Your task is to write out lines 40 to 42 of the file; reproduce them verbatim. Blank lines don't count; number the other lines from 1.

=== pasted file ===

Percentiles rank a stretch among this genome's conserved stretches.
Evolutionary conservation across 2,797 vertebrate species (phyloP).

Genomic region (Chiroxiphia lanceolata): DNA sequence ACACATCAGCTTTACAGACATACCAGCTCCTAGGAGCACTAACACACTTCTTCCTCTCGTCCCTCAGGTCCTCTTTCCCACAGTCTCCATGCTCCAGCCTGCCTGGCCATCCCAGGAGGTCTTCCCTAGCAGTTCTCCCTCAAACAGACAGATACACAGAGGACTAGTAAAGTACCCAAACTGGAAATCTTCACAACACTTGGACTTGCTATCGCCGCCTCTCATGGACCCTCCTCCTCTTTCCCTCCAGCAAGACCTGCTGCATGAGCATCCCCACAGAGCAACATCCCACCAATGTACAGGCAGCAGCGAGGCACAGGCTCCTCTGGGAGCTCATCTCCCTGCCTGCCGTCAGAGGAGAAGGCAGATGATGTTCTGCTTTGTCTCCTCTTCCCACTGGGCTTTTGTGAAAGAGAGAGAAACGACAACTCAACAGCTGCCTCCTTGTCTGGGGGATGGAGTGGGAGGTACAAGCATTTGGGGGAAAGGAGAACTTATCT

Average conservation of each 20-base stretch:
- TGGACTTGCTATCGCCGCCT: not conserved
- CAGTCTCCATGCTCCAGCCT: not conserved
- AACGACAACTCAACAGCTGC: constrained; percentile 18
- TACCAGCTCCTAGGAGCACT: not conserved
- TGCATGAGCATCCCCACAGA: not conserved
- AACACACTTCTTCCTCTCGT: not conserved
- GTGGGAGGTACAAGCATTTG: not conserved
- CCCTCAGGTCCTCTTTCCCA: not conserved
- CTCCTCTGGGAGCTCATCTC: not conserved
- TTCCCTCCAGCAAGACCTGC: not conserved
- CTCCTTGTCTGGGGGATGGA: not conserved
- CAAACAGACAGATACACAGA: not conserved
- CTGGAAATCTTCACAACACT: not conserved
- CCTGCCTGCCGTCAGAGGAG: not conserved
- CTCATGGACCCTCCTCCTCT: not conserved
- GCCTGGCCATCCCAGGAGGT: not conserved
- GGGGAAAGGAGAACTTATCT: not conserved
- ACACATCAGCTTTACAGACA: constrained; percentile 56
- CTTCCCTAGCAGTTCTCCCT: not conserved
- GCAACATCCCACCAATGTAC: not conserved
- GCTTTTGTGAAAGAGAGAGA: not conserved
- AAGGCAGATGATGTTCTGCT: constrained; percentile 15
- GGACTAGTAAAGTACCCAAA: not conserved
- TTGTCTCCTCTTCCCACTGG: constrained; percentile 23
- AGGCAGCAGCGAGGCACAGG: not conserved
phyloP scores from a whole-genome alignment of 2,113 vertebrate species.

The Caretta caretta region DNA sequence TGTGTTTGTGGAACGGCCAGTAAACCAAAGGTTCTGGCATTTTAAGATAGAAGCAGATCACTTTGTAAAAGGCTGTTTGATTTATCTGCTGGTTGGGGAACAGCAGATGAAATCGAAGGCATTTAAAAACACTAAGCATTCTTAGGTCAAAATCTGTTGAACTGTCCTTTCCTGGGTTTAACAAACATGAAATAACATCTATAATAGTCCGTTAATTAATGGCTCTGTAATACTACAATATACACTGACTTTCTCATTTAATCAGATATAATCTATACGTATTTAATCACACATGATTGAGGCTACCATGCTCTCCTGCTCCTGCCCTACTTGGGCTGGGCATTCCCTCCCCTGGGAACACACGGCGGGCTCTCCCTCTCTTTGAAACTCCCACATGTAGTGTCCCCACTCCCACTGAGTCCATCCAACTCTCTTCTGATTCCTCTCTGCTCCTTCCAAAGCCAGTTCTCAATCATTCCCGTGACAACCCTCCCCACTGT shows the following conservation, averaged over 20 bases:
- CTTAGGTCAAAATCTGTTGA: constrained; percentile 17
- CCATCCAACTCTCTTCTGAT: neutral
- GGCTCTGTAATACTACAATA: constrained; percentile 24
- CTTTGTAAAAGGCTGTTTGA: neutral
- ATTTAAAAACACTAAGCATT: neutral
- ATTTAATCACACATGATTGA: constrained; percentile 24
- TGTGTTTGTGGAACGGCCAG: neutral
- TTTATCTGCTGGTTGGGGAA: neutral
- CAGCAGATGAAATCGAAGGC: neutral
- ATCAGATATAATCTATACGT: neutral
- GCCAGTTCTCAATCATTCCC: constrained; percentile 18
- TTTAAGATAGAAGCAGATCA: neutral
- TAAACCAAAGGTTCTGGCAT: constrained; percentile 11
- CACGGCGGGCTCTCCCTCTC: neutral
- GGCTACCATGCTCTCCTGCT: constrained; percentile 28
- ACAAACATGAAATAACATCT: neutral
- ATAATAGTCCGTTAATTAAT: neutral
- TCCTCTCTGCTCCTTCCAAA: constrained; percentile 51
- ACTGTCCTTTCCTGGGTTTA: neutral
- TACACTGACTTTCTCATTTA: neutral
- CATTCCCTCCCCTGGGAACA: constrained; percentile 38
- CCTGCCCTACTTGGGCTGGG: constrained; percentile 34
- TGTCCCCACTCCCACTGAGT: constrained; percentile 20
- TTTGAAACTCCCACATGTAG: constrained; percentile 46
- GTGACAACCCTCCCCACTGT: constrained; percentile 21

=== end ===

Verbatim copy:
- CAGCAGATGAAATCGAAGGC: neutral
- ATCAGATATAATCTATACGT: neutral
- GCCAGTTCTCAATCATTCCC: constrained; percentile 18